In general communication systems technology, within Local Area Networks (LAN) constructed by connecting a plurality of computers or other intelligent devices together, a concept called "virtual LAN" (VLAN) employs functionality for arbitrarily and logically grouping terminals or nodes which are connected to switches of the network. Ethernet VLANs according to IEEE 802.1Q allow restricting access to the terminals connected to an Ethernet network within a VLAN as well as restricting the data flow of multicast Ethernet messages to predefined parts of the Ethernet network where receiver terminals are connected which belong to the same VLAN.
In state of the art Ethernet switch-based networks as used for office and commercial applications, VLAN definitions are handled within the Ethernet switches, therefore the latter have to be configured or otherwise made aware of the relevant VLANs. Specifically, for each port of a switch, the switch has to know if a particular incoming VLAN (multicast) message shall be forwarded to this port or not, i.e. if this port also belongs as output port to the VLAN of the incoming message. Furthermore, in state of the art Ethernet switch-based networks it is assumed that any single connected terminal or end node belongs to one specific VLAN only. This terminal can then only talk to other terminals belonging to the same VLAN. When configuring the switches, the ports to these communicating terminals are therefore called access ports, and these access ports are only allowed to belong to one VLAN, while the other ports internal to the communication system, called trunk ports, must belong to several VLANs. Finally, it is also assumed that all IEDs are spontaneously sending data within their VLAN.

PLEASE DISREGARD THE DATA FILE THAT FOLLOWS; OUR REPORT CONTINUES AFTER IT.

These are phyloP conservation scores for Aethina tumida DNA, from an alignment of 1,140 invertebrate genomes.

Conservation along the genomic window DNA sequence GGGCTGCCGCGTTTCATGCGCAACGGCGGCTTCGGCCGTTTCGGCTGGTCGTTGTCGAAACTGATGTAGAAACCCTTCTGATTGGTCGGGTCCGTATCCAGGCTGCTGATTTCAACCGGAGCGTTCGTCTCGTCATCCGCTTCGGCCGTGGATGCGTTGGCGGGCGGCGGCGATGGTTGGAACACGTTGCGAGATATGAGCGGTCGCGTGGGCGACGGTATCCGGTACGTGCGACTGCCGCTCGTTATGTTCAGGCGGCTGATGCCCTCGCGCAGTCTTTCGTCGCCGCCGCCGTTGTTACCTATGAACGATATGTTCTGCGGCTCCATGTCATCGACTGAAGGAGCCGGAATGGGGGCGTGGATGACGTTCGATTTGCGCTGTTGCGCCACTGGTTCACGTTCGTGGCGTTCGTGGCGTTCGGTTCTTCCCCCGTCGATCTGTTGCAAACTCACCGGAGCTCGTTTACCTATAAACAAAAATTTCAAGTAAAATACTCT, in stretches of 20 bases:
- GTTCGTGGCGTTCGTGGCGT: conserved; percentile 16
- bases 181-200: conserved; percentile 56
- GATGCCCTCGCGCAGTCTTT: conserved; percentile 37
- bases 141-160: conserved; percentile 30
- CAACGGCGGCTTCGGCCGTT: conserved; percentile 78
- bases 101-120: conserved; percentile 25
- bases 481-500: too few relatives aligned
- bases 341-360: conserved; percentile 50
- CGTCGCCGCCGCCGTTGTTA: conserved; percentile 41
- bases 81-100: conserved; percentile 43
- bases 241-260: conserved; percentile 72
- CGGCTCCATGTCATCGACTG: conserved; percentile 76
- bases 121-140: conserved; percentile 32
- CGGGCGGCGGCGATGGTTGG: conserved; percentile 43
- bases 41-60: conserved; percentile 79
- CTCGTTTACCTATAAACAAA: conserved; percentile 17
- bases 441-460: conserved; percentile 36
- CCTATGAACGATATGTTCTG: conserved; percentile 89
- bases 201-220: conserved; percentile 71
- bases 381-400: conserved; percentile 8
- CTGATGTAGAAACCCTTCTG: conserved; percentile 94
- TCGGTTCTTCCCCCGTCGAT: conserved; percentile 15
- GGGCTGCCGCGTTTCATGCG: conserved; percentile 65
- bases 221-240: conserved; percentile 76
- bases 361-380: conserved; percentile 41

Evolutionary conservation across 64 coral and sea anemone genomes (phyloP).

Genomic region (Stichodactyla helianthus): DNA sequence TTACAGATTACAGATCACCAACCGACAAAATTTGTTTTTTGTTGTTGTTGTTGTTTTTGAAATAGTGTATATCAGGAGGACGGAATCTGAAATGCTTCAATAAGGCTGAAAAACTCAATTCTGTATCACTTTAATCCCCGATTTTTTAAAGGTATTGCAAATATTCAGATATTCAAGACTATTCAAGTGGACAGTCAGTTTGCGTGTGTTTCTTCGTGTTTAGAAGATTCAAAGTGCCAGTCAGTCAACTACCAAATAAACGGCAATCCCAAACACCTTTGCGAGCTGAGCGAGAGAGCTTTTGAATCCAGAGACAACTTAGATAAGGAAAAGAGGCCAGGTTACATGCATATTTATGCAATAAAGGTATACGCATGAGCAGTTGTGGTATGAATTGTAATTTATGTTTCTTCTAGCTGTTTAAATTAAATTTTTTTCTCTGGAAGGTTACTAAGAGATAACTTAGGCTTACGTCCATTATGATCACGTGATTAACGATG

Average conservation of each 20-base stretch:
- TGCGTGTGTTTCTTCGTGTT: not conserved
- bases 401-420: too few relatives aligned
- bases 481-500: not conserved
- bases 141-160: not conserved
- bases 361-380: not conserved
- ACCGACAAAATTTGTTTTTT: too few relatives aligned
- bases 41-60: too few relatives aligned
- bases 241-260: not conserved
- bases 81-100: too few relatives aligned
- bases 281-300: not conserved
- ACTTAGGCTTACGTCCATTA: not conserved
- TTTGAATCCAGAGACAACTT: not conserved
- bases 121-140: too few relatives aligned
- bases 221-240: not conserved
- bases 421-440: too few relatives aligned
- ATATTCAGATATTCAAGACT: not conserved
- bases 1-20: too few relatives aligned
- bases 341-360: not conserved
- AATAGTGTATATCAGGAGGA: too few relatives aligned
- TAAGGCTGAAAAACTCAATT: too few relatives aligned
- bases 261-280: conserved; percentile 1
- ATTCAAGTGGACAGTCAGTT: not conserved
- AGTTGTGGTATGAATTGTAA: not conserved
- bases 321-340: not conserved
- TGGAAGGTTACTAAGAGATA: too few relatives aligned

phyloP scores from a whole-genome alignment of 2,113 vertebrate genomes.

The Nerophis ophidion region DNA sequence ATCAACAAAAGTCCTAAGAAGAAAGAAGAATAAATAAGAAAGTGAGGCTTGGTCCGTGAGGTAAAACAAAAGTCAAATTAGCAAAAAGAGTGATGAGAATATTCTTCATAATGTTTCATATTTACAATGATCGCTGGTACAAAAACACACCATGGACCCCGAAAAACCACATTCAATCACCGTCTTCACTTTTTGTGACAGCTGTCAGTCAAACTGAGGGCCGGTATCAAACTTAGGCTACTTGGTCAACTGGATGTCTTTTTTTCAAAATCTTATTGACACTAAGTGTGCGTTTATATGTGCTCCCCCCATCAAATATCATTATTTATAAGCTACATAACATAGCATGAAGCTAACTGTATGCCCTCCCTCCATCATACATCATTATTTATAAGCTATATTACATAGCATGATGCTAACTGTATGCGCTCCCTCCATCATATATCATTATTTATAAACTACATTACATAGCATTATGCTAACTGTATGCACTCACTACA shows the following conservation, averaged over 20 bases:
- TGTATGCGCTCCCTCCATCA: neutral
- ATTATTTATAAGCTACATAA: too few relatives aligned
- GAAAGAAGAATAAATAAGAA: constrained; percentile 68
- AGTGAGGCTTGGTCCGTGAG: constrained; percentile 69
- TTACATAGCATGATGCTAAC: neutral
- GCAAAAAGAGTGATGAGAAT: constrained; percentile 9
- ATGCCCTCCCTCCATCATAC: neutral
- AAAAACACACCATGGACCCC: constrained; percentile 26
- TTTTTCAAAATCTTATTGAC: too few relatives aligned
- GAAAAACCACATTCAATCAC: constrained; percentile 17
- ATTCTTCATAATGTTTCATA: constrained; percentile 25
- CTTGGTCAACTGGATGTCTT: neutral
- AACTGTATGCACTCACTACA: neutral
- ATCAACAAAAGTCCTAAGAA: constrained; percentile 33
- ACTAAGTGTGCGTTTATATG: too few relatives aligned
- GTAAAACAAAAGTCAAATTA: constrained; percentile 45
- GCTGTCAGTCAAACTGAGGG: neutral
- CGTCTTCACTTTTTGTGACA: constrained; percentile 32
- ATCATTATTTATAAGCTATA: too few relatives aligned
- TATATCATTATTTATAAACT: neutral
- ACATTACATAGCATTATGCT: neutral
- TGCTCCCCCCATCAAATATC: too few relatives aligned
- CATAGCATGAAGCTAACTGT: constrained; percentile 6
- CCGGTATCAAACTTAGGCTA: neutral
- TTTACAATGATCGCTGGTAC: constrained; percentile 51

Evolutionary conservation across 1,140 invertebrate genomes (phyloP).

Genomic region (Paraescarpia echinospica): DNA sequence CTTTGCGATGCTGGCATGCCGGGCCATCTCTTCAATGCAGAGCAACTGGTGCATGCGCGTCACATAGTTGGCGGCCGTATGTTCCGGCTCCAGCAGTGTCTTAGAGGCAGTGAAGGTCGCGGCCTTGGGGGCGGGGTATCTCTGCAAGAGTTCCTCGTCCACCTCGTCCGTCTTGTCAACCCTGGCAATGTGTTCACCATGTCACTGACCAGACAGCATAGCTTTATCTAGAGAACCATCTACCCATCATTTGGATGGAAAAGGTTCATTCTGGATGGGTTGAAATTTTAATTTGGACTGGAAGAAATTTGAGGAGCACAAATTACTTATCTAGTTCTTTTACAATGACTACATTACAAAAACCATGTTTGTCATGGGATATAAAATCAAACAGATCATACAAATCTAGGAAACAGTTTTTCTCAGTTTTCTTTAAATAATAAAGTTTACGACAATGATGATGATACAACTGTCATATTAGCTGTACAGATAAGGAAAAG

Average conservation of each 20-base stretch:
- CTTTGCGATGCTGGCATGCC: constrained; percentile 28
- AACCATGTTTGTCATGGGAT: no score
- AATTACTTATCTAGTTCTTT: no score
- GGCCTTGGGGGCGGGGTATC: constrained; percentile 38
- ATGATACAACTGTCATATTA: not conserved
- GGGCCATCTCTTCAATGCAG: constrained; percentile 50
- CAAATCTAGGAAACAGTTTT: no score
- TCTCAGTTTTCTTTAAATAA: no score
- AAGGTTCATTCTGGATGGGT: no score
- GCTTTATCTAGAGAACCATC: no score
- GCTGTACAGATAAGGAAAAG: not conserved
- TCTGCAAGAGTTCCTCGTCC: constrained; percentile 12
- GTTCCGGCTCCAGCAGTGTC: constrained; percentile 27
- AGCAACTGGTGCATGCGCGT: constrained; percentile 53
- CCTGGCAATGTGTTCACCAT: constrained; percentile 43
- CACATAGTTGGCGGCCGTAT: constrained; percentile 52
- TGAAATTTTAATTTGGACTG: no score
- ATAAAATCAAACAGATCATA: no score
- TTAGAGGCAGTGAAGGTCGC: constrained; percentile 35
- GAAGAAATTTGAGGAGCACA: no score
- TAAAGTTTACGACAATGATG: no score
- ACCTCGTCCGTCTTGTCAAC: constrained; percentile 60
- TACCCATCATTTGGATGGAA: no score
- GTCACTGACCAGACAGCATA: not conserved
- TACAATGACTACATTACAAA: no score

Contrary thereto, in a process control real time application an IED typically sends different real time messages for different purposes within different VLANs. Therefore, here the usual concept of access ports cannot be applied; however the concept of an edge port, i.e. a port which has not to be considered by the RSTP loop avoidance algorithm in physically meshed networks, is still valid for the IEDs (in this notation, an edge port connected to an IED that is assigned to one single VLAN corresponds to an access port). This complicates the configuration of VLANs on the switches. Further on, sometimes the receivers of messages of a VLAN do not send messages within the same VLAN they receive (i.e. they do not send any VLAN messages, or send within another VLAN), which prohibits automatic VLAN detection by the switches.